Soko Banja

Curative thermal springs since the Roman times. Aqua Park and the best swimming.

Soko spa is a large health centre and a famous spa. Its thermal springs have been known for their healing abilities since the Romans. What makes Sokobanja attractive are its thermal and mineral waters, ideal height above the sea level, mild continental climate, fresh, oxygen-abundant mountain air, beautiful untouched natural environment. It is a renowned tourist centre with a more than 170 years old tradition.

Natural medicinal factors of the spa are thermal and mineral springs whose temperature ranges from 28°C (Banjica) to 45.5°C (Park), radon gas with good ionization, fresh mountain air with no pollution and very mild continental climate. There are seven hotels in the spa: “Sunce”, “Moravica”, “Zdravljak”, “Turist” and a natural rehabilitation centre “Banjica”.

There are many medical facilities, hospitals and specialized hospitals. Apart from having state-of-the-art medical diagnosis, treatment and rehabilitation equipment, Sokobanja has thermal water, pools, gyms, sport halls, tennis and futsal courts.

Sokobanja is situated on slopes of the Ozren mountain (1117 meters) and the Rtanj mountain is nearby. The spa is surrounded with beautiful and spacious parks and picnic grounds. There are Bovanska Gorge and Bovansko Lake, Ripaljka, the biggest waterfall in Serbia, picnic grounds Lepterija, Kalinovica and Ocno. Finally, there are many caves. The Sokobanja valley extends in the east-west direction. It is 15 kilometers long. It has an area of 515.5 km2. It is connected to the eastern Serbia via Knjazevacka Gorge, while, on the south-west via Bovanska Gorge, it is wide open toward Aleksinac and Moravska Valley.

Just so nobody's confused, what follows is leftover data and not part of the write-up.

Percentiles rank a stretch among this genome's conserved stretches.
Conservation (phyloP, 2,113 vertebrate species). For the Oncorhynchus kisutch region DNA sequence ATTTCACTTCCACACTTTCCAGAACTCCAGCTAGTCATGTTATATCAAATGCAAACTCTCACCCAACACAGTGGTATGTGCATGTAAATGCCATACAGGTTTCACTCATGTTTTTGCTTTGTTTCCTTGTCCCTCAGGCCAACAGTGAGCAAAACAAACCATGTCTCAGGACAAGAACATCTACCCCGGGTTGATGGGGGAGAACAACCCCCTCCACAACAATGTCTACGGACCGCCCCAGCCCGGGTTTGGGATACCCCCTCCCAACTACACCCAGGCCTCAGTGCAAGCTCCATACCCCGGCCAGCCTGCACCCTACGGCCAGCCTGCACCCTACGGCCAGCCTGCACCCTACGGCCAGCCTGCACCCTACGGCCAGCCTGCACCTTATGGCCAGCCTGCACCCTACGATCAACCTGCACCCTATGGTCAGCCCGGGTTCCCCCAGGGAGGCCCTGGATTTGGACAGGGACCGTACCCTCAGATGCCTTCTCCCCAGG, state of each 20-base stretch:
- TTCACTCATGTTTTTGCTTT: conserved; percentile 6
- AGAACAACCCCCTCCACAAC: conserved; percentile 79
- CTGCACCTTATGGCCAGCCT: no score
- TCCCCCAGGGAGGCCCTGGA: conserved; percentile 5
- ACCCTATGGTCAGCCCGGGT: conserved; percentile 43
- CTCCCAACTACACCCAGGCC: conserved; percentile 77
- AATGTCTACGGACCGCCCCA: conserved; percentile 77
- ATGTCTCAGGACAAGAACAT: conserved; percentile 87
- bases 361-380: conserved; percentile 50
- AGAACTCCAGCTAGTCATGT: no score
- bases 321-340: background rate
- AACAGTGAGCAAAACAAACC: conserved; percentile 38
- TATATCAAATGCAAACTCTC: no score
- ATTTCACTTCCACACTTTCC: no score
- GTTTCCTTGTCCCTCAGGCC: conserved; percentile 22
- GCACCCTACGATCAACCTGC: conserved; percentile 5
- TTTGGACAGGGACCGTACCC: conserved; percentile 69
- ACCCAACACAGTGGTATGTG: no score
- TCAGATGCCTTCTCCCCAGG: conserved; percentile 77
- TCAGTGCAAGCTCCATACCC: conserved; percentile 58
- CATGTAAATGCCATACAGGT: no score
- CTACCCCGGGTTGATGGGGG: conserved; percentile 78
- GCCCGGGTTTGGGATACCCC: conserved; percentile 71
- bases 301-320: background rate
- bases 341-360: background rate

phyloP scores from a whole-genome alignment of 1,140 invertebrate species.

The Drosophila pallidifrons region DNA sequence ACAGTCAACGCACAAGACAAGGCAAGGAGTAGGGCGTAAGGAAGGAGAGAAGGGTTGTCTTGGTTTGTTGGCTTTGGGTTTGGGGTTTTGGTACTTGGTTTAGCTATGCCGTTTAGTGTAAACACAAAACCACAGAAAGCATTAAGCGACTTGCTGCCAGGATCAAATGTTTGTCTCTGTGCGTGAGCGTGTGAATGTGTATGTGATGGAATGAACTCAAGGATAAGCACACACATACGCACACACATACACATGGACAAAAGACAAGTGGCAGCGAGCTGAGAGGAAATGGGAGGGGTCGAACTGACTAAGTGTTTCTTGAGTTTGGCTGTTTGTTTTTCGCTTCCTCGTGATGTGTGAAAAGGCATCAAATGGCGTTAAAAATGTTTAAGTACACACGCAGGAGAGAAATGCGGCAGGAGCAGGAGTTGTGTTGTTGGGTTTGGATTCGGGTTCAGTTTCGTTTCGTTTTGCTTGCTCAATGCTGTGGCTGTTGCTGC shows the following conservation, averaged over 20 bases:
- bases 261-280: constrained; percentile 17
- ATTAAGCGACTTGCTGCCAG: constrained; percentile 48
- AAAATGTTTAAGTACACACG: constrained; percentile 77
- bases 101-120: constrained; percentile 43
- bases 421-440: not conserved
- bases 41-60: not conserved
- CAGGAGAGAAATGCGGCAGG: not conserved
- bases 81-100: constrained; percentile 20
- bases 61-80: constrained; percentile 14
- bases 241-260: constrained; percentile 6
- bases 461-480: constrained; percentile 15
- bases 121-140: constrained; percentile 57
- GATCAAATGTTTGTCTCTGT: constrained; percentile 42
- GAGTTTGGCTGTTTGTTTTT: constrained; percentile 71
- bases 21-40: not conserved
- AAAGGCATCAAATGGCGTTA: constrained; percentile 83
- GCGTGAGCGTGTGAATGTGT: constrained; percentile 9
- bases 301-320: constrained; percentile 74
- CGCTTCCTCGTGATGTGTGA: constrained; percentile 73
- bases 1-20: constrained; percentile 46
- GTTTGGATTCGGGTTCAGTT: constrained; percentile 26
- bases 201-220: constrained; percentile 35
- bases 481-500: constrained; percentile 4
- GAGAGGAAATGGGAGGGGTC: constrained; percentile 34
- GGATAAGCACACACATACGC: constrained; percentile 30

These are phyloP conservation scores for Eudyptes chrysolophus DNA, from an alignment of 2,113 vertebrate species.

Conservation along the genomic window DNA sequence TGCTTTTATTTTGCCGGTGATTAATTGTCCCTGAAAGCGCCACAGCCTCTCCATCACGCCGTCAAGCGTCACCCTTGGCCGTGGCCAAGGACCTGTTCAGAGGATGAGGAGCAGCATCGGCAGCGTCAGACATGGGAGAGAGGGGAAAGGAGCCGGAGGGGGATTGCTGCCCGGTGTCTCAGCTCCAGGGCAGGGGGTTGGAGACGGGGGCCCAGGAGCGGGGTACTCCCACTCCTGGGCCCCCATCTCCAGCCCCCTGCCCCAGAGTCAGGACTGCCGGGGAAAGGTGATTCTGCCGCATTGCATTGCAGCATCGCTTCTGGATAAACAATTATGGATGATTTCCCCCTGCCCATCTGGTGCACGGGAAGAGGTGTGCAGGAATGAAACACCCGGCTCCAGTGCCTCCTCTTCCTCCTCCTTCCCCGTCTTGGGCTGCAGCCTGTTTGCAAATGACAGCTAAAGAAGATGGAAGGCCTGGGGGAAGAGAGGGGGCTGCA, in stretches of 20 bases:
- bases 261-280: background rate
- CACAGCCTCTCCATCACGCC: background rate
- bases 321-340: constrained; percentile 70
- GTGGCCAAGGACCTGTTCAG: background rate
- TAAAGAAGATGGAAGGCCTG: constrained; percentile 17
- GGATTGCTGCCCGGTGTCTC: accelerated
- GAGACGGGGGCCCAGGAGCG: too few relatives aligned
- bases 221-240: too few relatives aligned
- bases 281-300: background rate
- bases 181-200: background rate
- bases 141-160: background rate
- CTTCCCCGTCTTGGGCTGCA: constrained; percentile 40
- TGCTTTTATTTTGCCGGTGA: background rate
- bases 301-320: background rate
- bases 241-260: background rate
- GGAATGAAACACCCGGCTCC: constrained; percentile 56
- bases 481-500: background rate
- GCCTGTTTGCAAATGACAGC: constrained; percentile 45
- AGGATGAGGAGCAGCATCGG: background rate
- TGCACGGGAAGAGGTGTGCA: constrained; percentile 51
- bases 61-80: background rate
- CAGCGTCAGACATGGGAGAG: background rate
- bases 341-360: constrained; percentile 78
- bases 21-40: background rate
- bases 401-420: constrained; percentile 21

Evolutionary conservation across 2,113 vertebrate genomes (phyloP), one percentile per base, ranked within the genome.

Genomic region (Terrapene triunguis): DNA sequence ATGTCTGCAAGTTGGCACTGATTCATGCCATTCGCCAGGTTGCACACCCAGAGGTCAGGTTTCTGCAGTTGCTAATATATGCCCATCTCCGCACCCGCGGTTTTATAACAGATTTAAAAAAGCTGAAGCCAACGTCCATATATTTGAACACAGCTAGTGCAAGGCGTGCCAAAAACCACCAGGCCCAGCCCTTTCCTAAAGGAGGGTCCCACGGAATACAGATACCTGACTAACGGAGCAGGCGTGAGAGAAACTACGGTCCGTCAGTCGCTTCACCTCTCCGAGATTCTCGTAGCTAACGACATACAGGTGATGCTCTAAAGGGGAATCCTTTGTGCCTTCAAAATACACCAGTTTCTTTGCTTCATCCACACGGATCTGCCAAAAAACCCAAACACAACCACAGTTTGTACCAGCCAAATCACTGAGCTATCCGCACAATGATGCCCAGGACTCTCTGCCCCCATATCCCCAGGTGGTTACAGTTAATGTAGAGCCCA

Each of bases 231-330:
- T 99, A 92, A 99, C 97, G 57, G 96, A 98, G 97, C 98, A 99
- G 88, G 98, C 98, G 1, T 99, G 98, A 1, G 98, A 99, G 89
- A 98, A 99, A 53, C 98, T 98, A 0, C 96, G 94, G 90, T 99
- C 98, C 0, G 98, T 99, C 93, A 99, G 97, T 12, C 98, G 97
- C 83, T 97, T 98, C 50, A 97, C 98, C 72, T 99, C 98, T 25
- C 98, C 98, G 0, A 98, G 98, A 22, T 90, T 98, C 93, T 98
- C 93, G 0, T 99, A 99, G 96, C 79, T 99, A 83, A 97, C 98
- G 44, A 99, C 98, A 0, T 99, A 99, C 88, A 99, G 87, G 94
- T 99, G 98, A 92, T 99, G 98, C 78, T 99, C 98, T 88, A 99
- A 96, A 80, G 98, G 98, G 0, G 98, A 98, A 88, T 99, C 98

Aqua Park and the best swimming

What to See?

Medieval towns: Soko town

Culture manifestations: The first accordion of Serbia, art colony “Sokograd”, “Banjsko kulturno leto”.

Did You Know?

The first civilisation dates back from paleolithic period. Romans were there, and in 1398, the Turks came. The spa was mentioned in Constantine the Philosopher’s biography of despot Stefan Lazarevic. The spa was also described by a Turkish geographer Haji Kalfa, Vuk Karadzic and Feliks Kanic. Prince Milos came to the spa for the first time in 1835, and afterwards made it a place of healing, rehabilitation and rest.